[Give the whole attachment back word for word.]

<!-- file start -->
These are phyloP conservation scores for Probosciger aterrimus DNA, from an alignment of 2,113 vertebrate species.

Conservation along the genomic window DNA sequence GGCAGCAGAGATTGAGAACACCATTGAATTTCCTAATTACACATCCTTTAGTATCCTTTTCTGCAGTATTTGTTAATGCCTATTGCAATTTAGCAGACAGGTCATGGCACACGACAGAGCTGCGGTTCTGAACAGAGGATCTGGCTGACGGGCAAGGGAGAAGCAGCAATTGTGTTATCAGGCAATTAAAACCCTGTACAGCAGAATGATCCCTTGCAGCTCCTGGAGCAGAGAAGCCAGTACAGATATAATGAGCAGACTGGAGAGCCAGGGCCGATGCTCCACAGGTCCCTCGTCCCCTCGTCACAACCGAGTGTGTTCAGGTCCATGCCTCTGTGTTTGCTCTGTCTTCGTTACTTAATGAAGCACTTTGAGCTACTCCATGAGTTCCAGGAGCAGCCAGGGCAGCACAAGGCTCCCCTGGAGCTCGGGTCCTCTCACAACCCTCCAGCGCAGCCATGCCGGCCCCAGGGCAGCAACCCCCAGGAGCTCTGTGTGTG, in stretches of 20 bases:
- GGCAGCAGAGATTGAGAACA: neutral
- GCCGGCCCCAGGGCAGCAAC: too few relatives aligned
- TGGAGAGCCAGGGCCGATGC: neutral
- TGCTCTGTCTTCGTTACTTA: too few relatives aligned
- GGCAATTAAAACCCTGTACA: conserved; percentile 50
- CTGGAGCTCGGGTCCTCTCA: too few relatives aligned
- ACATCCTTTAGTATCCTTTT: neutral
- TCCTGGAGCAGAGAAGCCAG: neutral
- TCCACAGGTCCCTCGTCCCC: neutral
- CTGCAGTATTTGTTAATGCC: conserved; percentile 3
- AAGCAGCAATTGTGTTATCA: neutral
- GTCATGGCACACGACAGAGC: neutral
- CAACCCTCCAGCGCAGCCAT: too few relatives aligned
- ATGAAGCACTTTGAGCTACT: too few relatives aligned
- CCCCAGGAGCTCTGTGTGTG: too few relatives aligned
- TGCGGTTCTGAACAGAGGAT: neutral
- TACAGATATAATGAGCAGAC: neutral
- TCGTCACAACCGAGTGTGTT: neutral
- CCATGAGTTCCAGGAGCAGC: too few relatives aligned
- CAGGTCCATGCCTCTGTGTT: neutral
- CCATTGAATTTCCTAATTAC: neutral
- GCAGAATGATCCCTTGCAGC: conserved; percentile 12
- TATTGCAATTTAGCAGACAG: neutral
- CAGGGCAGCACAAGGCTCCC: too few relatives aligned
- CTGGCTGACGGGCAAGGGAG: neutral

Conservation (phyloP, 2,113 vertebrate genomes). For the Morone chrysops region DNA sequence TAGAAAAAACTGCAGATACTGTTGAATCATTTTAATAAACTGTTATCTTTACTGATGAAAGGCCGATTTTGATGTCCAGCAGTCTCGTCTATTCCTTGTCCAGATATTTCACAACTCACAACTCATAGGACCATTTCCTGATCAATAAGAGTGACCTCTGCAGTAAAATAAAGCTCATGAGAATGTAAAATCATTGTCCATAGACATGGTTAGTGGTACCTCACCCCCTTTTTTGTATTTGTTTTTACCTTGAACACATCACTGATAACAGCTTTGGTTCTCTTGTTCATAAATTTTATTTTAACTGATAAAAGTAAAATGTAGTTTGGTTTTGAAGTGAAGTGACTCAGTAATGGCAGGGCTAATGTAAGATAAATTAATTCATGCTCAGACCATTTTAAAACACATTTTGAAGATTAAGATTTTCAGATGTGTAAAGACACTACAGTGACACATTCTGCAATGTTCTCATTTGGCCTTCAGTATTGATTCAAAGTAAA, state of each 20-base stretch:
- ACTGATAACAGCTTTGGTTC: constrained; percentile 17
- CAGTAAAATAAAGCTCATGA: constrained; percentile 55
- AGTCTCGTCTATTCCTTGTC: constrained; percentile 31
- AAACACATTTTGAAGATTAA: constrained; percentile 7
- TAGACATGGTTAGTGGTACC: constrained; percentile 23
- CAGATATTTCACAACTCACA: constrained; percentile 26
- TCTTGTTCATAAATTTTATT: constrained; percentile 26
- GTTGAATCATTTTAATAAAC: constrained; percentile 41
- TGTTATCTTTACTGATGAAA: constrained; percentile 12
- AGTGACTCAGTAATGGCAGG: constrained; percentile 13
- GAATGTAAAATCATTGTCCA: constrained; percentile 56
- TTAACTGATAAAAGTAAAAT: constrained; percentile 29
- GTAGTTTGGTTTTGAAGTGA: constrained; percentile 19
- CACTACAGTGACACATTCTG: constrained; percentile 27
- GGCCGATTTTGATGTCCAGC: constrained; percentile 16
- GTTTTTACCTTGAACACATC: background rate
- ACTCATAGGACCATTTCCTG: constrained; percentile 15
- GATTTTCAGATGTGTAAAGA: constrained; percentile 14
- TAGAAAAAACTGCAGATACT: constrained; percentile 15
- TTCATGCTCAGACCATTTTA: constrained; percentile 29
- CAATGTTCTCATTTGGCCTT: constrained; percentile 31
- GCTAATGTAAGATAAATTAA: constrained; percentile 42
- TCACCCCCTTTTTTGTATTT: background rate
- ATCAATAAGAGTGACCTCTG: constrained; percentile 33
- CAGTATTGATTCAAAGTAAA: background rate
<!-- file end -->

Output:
These are phyloP conservation scores for Probosciger aterrimus DNA, from an alignment of 2,113 vertebrate species.

Conservation along the genomic window DNA sequence GGCAGCAGAGATTGAGAACACCATTGAATTTCCTAATTACACATCCTTTAGTATCCTTTTCTGCAGTATTTGTTAATGCCTATTGCAATTTAGCAGACAGGTCATGGCACACGACAGAGCTGCGGTTCTGAACAGAGGATCTGGCTGACGGGCAAGGGAGAAGCAGCAATTGTGTTATCAGGCAATTAAAACCCTGTACAGCAGAATGATCCCTTGCAGCTCCTGGAGCAGAGAAGCCAGTACAGATATAATGAGCAGACTGGAGAGCCAGGGCCGATGCTCCACAGGTCCCTCGTCCCCTCGTCACAACCGAGTGTGTTCAGGTCCATGCCTCTGTGTTTGCTCTGTCTTCGTTACTTAATGAAGCACTTTGAGCTACTCCATGAGTTCCAGGAGCAGCCAGGGCAGCACAAGGCTCCCCTGGAGCTCGGGTCCTCTCACAACCCTCCAGCGCAGCCATGCCGGCCCCAGGGCAGCAACCCCCAGGAGCTCTGTGTGTG, in stretches of 20 bases:
- GGCAGCAGAGATTGAGAACA: neutral
- GCCGGCCCCAGGGCAGCAAC: too few relatives aligned
- TGGAGAGCCAGGGCCGATGC: neutral
- TGCTCTGTCTTCGTTACTTA: too few relatives aligned
- GGCAATTAAAACCCTGTACA: conserved; percentile 50
- CTGGAGCTCGGGTCCTCTCA: too few relatives aligned
- ACATCCTTTAGTATCCTTTT: neutral
- TCCTGGAGCAGAGAAGCCAG: neutral
- TCCACAGGTCCCTCGTCCCC: neutral
- CTGCAGTATTTGTTAATGCC: conserved; percentile 3
- AAGCAGCAATTGTGTTATCA: neutral
- GTCATGGCACACGACAGAGC: neutral
- CAACCCTCCAGCGCAGCCAT: too few relatives aligned
- ATGAAGCACTTTGAGCTACT: too few relatives aligned
- CCCCAGGAGCTCTGTGTGTG: too few relatives aligned
- TGCGGTTCTGAACAGAGGAT: neutral
- TACAGATATAATGAGCAGAC: neutral
- TCGTCACAACCGAGTGTGTT: neutral
- CCATGAGTTCCAGGAGCAGC: too few relatives aligned
- CAGGTCCATGCCTCTGTGTT: neutral
- CCATTGAATTTCCTAATTAC: neutral
- GCAGAATGATCCCTTGCAGC: conserved; percentile 12
- TATTGCAATTTAGCAGACAG: neutral
- CAGGGCAGCACAAGGCTCCC: too few relatives aligned
- CTGGCTGACGGGCAAGGGAG: neutral

Conservation (phyloP, 2,113 vertebrate genomes). For the Morone chrysops region DNA sequence TAGAAAAAACTGCAGATACTGTTGAATCATTTTAATAAACTGTTATCTTTACTGATGAAAGGCCGATTTTGATGTCCAGCAGTCTCGTCTATTCCTTGTCCAGATATTTCACAACTCACAACTCATAGGACCATTTCCTGATCAATAAGAGTGACCTCTGCAGTAAAATAAAGCTCATGAGAATGTAAAATCATTGTCCATAGACATGGTTAGTGGTACCTCACCCCCTTTTTTGTATTTGTTTTTACCTTGAACACATCACTGATAACAGCTTTGGTTCTCTTGTTCATAAATTTTATTTTAACTGATAAAAGTAAAATGTAGTTTGGTTTTGAAGTGAAGTGACTCAGTAATGGCAGGGCTAATGTAAGATAAATTAATTCATGCTCAGACCATTTTAAAACACATTTTGAAGATTAAGATTTTCAGATGTGTAAAGACACTACAGTGACACATTCTGCAATGTTCTCATTTGGCCTTCAGTATTGATTCAAAGTAAA, state of each 20-base stretch:
- ACTGATAACAGCTTTGGTTC: constrained; percentile 17
- CAGTAAAATAAAGCTCATGA: constrained; percentile 55
- AGTCTCGTCTATTCCTTGTC: constrained; percentile 31
- AAACACATTTTGAAGATTAA: constrained; percentile 7
- TAGACATGGTTAGTGGTACC: constrained; percentile 23
- CAGATATTTCACAACTCACA: constrained; percentile 26
- TCTTGTTCATAAATTTTATT: constrained; percentile 26
- GTTGAATCATTTTAATAAAC: constrained; percentile 41
- TGTTATCTTTACTGATGAAA: constrained; percentile 12
- AGTGACTCAGTAATGGCAGG: constrained; percentile 13
- GAATGTAAAATCATTGTCCA: constrained; percentile 56
- TTAACTGATAAAAGTAAAAT: constrained; percentile 29
- GTAGTTTGGTTTTGAAGTGA: constrained; percentile 19
- CACTACAGTGACACATTCTG: constrained; percentile 27
- GGCCGATTTTGATGTCCAGC: constrained; percentile 16
- GTTTTTACCTTGAACACATC: background rate
- ACTCATAGGACCATTTCCTG: constrained; percentile 15
- GATTTTCAGATGTGTAAAGA: constrained; percentile 14
- TAGAAAAAACTGCAGATACT: constrained; percentile 15
- TTCATGCTCAGACCATTTTA: constrained; percentile 29
- CAATGTTCTCATTTGGCCTT: constrained; percentile 31
- GCTAATGTAAGATAAATTAA: constrained; percentile 42
- TCACCCCCTTTTTTGTATTT: background rate
- ATCAATAAGAGTGACCTCTG: constrained; percentile 33
- CAGTATTGATTCAAAGTAAA: background rate